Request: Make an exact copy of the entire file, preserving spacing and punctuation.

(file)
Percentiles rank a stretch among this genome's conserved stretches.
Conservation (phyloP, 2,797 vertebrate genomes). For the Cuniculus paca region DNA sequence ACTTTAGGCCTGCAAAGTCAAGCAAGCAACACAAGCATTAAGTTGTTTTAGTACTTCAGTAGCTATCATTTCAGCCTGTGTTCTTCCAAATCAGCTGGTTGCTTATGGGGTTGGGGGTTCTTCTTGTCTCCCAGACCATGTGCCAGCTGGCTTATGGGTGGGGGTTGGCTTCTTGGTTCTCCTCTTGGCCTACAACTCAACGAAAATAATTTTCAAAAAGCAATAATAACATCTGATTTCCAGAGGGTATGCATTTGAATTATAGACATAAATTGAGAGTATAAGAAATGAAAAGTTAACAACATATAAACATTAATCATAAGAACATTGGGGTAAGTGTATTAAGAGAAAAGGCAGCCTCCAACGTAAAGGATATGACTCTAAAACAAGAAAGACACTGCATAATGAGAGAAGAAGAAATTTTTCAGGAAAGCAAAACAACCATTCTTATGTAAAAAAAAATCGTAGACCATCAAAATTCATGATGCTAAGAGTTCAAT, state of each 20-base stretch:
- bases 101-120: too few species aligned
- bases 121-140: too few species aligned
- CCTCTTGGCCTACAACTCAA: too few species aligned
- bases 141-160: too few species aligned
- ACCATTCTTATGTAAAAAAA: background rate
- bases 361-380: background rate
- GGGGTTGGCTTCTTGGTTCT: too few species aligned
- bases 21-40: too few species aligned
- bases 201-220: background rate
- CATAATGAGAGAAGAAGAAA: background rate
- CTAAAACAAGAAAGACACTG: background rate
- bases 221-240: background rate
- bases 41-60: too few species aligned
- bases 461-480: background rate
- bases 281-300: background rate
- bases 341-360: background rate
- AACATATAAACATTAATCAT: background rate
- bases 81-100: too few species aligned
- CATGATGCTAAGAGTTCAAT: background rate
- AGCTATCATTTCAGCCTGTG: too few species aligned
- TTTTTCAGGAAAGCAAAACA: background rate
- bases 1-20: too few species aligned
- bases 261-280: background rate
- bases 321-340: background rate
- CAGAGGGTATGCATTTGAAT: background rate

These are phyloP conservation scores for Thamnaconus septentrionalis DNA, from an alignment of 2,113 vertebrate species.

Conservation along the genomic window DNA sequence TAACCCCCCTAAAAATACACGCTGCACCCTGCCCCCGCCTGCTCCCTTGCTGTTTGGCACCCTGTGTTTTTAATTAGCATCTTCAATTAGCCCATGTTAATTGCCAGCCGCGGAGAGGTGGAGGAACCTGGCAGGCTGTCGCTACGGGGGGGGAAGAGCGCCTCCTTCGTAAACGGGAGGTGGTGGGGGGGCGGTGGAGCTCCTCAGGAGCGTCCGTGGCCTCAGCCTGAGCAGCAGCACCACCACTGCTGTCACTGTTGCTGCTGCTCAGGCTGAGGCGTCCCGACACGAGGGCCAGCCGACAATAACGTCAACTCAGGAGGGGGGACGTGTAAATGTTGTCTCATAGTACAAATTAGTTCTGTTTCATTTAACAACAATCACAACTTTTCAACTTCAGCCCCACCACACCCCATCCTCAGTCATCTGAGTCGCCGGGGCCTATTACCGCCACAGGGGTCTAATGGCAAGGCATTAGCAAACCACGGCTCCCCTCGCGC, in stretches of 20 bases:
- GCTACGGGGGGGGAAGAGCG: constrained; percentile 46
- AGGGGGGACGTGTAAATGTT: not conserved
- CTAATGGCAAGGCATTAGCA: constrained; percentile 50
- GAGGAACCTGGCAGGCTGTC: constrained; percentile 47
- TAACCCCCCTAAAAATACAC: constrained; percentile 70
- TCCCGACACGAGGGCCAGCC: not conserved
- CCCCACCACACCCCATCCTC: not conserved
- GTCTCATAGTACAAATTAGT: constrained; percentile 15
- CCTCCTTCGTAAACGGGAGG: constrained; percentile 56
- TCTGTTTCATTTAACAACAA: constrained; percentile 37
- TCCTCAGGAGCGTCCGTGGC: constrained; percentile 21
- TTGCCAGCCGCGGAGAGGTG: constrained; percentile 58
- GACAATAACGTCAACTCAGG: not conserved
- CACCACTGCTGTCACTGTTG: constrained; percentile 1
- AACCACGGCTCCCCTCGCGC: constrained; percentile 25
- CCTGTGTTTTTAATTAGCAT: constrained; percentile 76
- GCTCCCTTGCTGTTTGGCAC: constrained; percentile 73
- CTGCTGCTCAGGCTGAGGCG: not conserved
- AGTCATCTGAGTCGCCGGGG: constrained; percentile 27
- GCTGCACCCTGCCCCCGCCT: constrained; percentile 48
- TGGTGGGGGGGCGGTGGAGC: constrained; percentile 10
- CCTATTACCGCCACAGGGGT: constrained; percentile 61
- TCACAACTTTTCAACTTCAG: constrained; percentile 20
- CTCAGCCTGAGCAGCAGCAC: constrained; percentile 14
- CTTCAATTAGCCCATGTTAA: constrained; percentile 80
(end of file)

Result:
Percentiles rank a stretch among this genome's conserved stretches.
Conservation (phyloP, 2,797 vertebrate genomes). For the Cuniculus paca region DNA sequence ACTTTAGGCCTGCAAAGTCAAGCAAGCAACACAAGCATTAAGTTGTTTTAGTACTTCAGTAGCTATCATTTCAGCCTGTGTTCTTCCAAATCAGCTGGTTGCTTATGGGGTTGGGGGTTCTTCTTGTCTCCCAGACCATGTGCCAGCTGGCTTATGGGTGGGGGTTGGCTTCTTGGTTCTCCTCTTGGCCTACAACTCAACGAAAATAATTTTCAAAAAGCAATAATAACATCTGATTTCCAGAGGGTATGCATTTGAATTATAGACATAAATTGAGAGTATAAGAAATGAAAAGTTAACAACATATAAACATTAATCATAAGAACATTGGGGTAAGTGTATTAAGAGAAAAGGCAGCCTCCAACGTAAAGGATATGACTCTAAAACAAGAAAGACACTGCATAATGAGAGAAGAAGAAATTTTTCAGGAAAGCAAAACAACCATTCTTATGTAAAAAAAAATCGTAGACCATCAAAATTCATGATGCTAAGAGTTCAAT, state of each 20-base stretch:
- bases 101-120: too few species aligned
- bases 121-140: too few species aligned
- CCTCTTGGCCTACAACTCAA: too few species aligned
- bases 141-160: too few species aligned
- ACCATTCTTATGTAAAAAAA: background rate
- bases 361-380: background rate
- GGGGTTGGCTTCTTGGTTCT: too few species aligned
- bases 21-40: too few species aligned
- bases 201-220: background rate
- CATAATGAGAGAAGAAGAAA: background rate
- CTAAAACAAGAAAGACACTG: background rate
- bases 221-240: background rate
- bases 41-60: too few species aligned
- bases 461-480: background rate
- bases 281-300: background rate
- bases 341-360: background rate
- AACATATAAACATTAATCAT: background rate
- bases 81-100: too few species aligned
- CATGATGCTAAGAGTTCAAT: background rate
- AGCTATCATTTCAGCCTGTG: too few species aligned
- TTTTTCAGGAAAGCAAAACA: background rate
- bases 1-20: too few species aligned
- bases 261-280: background rate
- bases 321-340: background rate
- CAGAGGGTATGCATTTGAAT: background rate

These are phyloP conservation scores for Thamnaconus septentrionalis DNA, from an alignment of 2,113 vertebrate species.

Conservation along the genomic window DNA sequence TAACCCCCCTAAAAATACACGCTGCACCCTGCCCCCGCCTGCTCCCTTGCTGTTTGGCACCCTGTGTTTTTAATTAGCATCTTCAATTAGCCCATGTTAATTGCCAGCCGCGGAGAGGTGGAGGAACCTGGCAGGCTGTCGCTACGGGGGGGGAAGAGCGCCTCCTTCGTAAACGGGAGGTGGTGGGGGGGCGGTGGAGCTCCTCAGGAGCGTCCGTGGCCTCAGCCTGAGCAGCAGCACCACCACTGCTGTCACTGTTGCTGCTGCTCAGGCTGAGGCGTCCCGACACGAGGGCCAGCCGACAATAACGTCAACTCAGGAGGGGGGACGTGTAAATGTTGTCTCATAGTACAAATTAGTTCTGTTTCATTTAACAACAATCACAACTTTTCAACTTCAGCCCCACCACACCCCATCCTCAGTCATCTGAGTCGCCGGGGCCTATTACCGCCACAGGGGTCTAATGGCAAGGCATTAGCAAACCACGGCTCCCCTCGCGC, in stretches of 20 bases:
- GCTACGGGGGGGGAAGAGCG: constrained; percentile 46
- AGGGGGGACGTGTAAATGTT: not conserved
- CTAATGGCAAGGCATTAGCA: constrained; percentile 50
- GAGGAACCTGGCAGGCTGTC: constrained; percentile 47
- TAACCCCCCTAAAAATACAC: constrained; percentile 70
- TCCCGACACGAGGGCCAGCC: not conserved
- CCCCACCACACCCCATCCTC: not conserved
- GTCTCATAGTACAAATTAGT: constrained; percentile 15
- CCTCCTTCGTAAACGGGAGG: constrained; percentile 56
- TCTGTTTCATTTAACAACAA: constrained; percentile 37
- TCCTCAGGAGCGTCCGTGGC: constrained; percentile 21
- TTGCCAGCCGCGGAGAGGTG: constrained; percentile 58
- GACAATAACGTCAACTCAGG: not conserved
- CACCACTGCTGTCACTGTTG: constrained; percentile 1
- AACCACGGCTCCCCTCGCGC: constrained; percentile 25
- CCTGTGTTTTTAATTAGCAT: constrained; percentile 76
- GCTCCCTTGCTGTTTGGCAC: constrained; percentile 73
- CTGCTGCTCAGGCTGAGGCG: not conserved
- AGTCATCTGAGTCGCCGGGG: constrained; percentile 27
- GCTGCACCCTGCCCCCGCCT: constrained; percentile 48
- TGGTGGGGGGGCGGTGGAGC: constrained; percentile 10
- CCTATTACCGCCACAGGGGT: constrained; percentile 61
- TCACAACTTTTCAACTTCAG: constrained; percentile 20
- CTCAGCCTGAGCAGCAGCAC: constrained; percentile 14
- CTTCAATTAGCCCATGTTAA: constrained; percentile 80